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Spread Betting Strategies: Trends and Support and Resistance Levels

Posted By Robert On Monday, May 4th, 2015 With 0 Comments

Spread betting strategies are much like those in any other type of financial trading, meaning that the same concepts apply. Since technical analysis relies on statistics and historical data rather than fundamentals, the principles are the same for any financial instrument or trading style.

This means that you will be have to build your spread betting strategies much like any other trading plan, combining a number of different indicators to help you identify both entry and exit points. You will find that trends as well as support and resistance levels and your ability to identify them are critical to trading successfully.

Understanding Trends

The trend is one of the most important concepts that you will have to grasp in technical analysis and without it you will not be able to identify support and resistance levels accurately. In spread betting the trend means much the same as its general definition, namely the general direction price is moving at a certain time.

However, you have to remember that price never moves linearly and an upward trend can be made up of a number of peaks and troughs, where the peaks get progressively higher and the troughs or price lows are also progressively higher. Therefore, in technical analysis an upward trend is defined as being a series of higher highs and higher lows, rather than a straightforward upward movement.

There are basically three types of trends, the obvious uptrends and downtrends and horizontal trends. The latter are trends where the price doesn’t make a clear upward or downward movement and trades sideways in a channel.

A trendline, a common charting technique, is simply a line added to a chart that follows the overall direction of the trend. Since trends can be short, medium or long term, the lines will vary according to the timeframe you are trading. Trendlines for upward trends are plotted along the bottom of the higher lows and vice versa for downtrends. These constitute the support and resistance levels.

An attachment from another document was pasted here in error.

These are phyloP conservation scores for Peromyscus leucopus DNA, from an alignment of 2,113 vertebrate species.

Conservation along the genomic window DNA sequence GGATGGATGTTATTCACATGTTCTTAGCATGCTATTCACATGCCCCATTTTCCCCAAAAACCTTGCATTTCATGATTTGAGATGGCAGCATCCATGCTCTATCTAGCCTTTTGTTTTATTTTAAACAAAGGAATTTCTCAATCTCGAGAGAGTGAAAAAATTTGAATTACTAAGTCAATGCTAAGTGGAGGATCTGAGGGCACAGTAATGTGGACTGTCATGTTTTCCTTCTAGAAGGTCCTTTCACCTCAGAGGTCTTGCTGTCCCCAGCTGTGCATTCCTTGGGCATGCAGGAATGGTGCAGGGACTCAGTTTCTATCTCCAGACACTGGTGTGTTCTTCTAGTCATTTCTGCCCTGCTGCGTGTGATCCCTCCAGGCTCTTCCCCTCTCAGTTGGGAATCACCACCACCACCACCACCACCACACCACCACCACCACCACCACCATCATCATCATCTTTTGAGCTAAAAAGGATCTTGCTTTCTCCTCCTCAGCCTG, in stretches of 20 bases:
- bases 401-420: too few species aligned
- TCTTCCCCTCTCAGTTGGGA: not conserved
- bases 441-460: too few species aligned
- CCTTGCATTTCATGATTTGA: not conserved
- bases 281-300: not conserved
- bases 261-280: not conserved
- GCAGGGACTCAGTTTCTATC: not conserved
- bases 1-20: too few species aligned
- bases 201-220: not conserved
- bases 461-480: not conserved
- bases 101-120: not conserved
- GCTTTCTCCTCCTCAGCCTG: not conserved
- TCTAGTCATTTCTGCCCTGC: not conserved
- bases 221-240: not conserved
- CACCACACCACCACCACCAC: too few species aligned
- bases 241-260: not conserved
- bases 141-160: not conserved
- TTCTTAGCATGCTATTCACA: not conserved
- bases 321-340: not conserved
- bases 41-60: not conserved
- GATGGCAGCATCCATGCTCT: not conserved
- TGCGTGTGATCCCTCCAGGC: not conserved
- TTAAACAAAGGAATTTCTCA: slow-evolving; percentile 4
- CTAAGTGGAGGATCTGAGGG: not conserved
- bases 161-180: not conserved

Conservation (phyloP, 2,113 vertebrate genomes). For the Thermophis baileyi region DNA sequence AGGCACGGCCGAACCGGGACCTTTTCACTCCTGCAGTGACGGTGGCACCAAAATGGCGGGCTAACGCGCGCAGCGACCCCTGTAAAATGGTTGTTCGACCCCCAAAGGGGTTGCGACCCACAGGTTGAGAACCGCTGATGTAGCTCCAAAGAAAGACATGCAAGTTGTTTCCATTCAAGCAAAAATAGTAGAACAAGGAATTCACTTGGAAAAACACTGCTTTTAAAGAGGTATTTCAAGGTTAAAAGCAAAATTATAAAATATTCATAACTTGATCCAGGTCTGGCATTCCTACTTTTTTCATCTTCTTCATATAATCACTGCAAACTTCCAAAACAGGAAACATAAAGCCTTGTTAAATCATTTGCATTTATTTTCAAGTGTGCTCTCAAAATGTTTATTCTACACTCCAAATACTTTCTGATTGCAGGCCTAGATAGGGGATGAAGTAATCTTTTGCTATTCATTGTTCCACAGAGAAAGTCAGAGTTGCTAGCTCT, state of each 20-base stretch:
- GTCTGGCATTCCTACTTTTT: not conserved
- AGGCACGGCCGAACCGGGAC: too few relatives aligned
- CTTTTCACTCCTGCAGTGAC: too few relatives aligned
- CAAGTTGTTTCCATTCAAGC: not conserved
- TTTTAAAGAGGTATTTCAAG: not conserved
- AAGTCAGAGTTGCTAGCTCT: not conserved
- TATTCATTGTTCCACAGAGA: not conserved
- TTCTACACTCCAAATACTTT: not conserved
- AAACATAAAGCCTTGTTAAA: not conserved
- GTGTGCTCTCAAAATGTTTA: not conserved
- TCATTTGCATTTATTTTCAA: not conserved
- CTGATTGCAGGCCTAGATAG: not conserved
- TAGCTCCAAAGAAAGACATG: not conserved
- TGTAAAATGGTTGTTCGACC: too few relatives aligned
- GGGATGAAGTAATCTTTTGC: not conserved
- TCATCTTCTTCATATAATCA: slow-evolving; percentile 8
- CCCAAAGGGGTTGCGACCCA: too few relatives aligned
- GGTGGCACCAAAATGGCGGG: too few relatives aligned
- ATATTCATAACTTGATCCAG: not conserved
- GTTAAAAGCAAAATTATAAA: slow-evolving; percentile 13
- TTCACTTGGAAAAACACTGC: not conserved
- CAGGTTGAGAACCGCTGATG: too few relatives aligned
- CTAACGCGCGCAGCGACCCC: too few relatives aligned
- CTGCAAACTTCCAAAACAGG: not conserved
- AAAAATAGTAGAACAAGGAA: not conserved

Support and Resistance

As previously explained, support and resistance levels are the higher lows in an uptrend or the lower highs in a downtrend. They are price levels that price cannot break through and is forced to retrace in the opposite direction.

Support and resistance levels are areas which traders are willing to buy or sell, respectively, the financial instrument they are trading. As such, these levels are basically self-fulfilling prophecies because everyone expects the price not to drop below a certain support level and they will begin to buy this driving the price back up.

Support and resistance levels are important in identifying trend reversal as well as breakouts. They can be used to determine entry points as well as exit points. For example, if a trader has a short position open and the price is moving towards a strong support level that price has tested frequently but has not managed to break through, then he will likely close his position, knowing that the market will probably reverse.

Likewise, if price breaks through a resistance level, it is likely that the market will continue to move up. However, support and resistance levels are not enough to confirm a breakout which is why you should always use other indicators, such as Stochastics or moving averages, as well.

You will find that trends and support and resistance levels will always be an important part of a financial spread bet, no matter how advanced you become in your technical analysis. In fact, some of the most successful traders swear by them, but you should never make the mistake of using them on their own because the market has a habit of being completely unpredictable.

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